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Unterberg Poetry Center

John Ashbery

1952 Introductions Contest

John Ashbery was born in Rochester, New York. He is the author of numerous collections of poetry, including Some Trees (1956), for which he won the Yale Series of Younger Poets Prize; The Tennis Court Oath (1962); Three Poems (1972), for which he won the Shelley Memorial Award from the Poetry Society of America; Self-Portrait in a Convex Mirror (1975), for which he won the Pulitzer Prize, National Book Award and National Book Critics Circle Award; Notes from the Air: Selected Later Poems (2007), for which he won the International Griffin Poetry Prize; and Commotion of the Birds (2016), his final collection. His honors include a Fulbright; two Guggenheim fellowships; a MacArthur fellowship; election as fellow and later as chancellor of the Academy of American Poets; the Robert Frost Medal; and designation as Chevalier de l’Ordre des Arts et des Lettres and an Officier de la Légion d’honneur from the French Ministry of Education and Culture. In addition to the 1952 Discovery (then Introductions) prize, Ashbery won the American Academy of Arts and Letters Award in Literature, the Grand Prix de Biennales Internationales de Poésia, the Accademia Nazionale dei Lincei’s Antonio Feltrinelli International Prize for Poetry and the Ruth Lilly Poetry Prize. He also received a National Book Foundation Medal for Distinguished Contribution to American Letters, and in 2012 he was awarded a National Humanities Medal by President Obama. Ashbery last appeared at the Poetry Center in April 2014 with Mark Ford. He died in 2017 at the age of ninety.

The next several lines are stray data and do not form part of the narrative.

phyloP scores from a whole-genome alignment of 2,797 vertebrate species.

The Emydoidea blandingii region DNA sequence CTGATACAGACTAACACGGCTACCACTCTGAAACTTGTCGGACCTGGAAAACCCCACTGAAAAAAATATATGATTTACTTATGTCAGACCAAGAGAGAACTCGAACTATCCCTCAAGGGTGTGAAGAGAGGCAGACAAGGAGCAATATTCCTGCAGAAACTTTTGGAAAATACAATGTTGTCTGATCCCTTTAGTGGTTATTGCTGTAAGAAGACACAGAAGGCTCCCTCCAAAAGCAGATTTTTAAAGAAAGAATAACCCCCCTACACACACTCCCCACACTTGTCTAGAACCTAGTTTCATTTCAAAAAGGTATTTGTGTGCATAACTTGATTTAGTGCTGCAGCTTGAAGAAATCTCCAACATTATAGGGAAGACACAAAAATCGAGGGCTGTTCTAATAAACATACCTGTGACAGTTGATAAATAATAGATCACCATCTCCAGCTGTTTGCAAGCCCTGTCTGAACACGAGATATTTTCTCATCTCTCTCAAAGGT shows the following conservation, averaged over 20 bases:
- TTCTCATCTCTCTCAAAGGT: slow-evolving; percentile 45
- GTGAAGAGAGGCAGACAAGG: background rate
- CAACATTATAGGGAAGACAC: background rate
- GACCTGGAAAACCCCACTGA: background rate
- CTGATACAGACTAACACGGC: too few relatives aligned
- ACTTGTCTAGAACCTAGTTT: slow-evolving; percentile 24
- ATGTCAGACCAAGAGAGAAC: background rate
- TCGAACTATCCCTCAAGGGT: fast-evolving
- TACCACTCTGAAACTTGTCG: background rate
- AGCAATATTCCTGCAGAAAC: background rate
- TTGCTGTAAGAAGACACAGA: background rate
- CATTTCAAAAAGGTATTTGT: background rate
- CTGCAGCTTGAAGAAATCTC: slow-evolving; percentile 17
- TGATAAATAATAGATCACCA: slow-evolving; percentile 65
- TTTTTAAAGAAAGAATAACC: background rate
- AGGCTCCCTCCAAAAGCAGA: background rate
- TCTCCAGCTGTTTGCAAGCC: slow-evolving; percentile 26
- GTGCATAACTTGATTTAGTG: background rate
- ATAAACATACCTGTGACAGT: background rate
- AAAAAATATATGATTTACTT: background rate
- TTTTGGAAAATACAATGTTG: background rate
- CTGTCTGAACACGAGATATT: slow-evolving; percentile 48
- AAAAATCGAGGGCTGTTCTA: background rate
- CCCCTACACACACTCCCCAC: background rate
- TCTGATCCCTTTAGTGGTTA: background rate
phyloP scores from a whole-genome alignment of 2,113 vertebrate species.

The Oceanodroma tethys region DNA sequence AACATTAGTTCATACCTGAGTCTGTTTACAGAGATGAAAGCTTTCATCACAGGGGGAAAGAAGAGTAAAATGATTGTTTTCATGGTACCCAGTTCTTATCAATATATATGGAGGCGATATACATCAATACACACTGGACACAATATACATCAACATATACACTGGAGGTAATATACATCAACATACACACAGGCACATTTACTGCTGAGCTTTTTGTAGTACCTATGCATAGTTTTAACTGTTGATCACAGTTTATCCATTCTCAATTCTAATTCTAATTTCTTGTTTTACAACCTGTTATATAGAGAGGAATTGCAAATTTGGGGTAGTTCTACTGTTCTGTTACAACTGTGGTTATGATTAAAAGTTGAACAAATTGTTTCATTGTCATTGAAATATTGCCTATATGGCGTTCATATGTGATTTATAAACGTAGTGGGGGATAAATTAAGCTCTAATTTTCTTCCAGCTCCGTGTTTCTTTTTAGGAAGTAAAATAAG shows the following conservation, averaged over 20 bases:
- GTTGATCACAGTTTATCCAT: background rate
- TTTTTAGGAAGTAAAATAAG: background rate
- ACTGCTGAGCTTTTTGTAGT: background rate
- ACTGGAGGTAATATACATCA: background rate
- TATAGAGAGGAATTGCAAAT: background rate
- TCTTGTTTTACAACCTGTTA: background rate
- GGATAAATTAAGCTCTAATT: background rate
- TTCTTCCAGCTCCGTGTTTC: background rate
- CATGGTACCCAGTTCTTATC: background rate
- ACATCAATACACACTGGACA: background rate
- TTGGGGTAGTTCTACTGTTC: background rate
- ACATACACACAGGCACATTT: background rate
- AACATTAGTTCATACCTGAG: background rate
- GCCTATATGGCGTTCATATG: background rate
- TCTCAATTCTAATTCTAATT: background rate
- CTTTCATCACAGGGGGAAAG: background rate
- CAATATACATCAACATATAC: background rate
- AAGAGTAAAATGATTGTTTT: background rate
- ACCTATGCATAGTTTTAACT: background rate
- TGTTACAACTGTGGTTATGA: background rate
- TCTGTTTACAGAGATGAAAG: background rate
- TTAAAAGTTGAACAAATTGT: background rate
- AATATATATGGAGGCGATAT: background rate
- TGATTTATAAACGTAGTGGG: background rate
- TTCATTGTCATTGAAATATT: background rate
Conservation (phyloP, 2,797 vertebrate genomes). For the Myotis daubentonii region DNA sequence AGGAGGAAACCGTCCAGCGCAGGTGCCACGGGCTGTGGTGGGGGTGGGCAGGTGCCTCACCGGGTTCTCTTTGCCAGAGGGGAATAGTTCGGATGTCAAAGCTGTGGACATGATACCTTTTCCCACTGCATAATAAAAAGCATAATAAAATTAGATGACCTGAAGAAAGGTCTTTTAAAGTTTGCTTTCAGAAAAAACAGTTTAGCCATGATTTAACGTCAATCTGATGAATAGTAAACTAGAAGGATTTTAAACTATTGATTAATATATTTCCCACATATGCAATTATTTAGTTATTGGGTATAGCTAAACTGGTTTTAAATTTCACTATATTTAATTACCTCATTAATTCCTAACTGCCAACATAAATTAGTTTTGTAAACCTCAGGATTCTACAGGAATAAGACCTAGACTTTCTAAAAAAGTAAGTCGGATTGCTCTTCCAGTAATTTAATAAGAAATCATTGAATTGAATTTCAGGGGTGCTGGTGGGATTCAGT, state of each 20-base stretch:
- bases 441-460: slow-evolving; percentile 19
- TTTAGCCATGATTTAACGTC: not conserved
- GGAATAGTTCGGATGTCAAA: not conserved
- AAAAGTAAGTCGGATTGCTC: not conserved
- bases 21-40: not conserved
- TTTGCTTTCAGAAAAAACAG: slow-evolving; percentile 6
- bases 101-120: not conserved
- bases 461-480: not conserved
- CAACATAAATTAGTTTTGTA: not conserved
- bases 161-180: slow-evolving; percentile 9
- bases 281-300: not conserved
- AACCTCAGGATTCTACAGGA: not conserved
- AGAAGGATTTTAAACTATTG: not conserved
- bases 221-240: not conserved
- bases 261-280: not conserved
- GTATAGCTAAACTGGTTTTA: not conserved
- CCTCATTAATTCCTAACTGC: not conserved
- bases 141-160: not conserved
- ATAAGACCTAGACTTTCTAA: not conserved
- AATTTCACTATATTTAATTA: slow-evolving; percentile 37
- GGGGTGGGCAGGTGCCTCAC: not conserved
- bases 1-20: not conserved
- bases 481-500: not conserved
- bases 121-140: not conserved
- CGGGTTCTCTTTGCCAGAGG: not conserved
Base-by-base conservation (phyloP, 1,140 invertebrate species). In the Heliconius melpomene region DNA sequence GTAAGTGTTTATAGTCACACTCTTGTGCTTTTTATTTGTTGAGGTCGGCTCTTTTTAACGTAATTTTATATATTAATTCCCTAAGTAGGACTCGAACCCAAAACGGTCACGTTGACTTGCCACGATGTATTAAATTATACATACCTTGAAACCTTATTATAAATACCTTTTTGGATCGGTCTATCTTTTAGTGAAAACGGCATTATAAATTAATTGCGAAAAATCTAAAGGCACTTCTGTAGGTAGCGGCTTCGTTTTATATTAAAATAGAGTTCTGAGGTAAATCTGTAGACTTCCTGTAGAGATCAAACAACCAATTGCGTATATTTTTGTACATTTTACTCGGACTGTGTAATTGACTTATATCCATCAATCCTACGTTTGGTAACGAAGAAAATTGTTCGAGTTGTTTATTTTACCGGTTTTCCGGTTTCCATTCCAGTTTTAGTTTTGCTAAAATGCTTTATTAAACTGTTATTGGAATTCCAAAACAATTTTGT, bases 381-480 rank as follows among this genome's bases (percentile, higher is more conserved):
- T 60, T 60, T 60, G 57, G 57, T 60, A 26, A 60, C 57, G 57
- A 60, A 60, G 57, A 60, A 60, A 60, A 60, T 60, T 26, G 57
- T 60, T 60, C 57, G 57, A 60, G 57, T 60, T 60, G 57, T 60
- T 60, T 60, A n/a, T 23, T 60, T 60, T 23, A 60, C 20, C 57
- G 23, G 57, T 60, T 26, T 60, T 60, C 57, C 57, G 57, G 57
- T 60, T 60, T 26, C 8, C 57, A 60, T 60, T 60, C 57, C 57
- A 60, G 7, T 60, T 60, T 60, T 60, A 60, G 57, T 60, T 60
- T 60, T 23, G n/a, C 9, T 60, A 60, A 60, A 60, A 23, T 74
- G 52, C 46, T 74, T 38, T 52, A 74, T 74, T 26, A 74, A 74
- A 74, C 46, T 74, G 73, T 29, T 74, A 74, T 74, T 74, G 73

In a 1975 letter to John Malcolm Brinnin, the then-Director of the Poetry Center, Ashbery shared how the winning the Introductions prize twenty-three years earlier had affected his career, writing: I’ve always felt a debt of gratitude to you for picking me as one of the winners of the YMHA Poetry Center Introductions winners in 1952, which gave me the courage I needed then to continue writing.
 
The poem and manuscript below were included in the printed program of his April 2014 reading at the Unterberg Poetry Center. “A Breakfast Radish” was first published by the London Review of Books.

  • A Breakfast Radish

    Whatever we’re dealing with catches us
    in mid-reconsideration. It’s beautiful,
    my lord, just not made to be repeated,
    that’s all.

    Counterterrorists have already invaded parts of England
    and Spain. Your action dollar at work.
    Deception figures in quite a few precious things,
    although, as I say, it’s a small remnant
    of what others have achieved to avoid being singed.

    We have a special on revenge tragedy.
    March is going to be a heavier day.
    The girls talked about getting ready.
    When they do, in this or that glen,
    looks can be deceiving, he stressed.

  • Manuscript

    John Ashbery manuscript

From the Winners’ Reading: “Mythological Poet,” by John Ashbery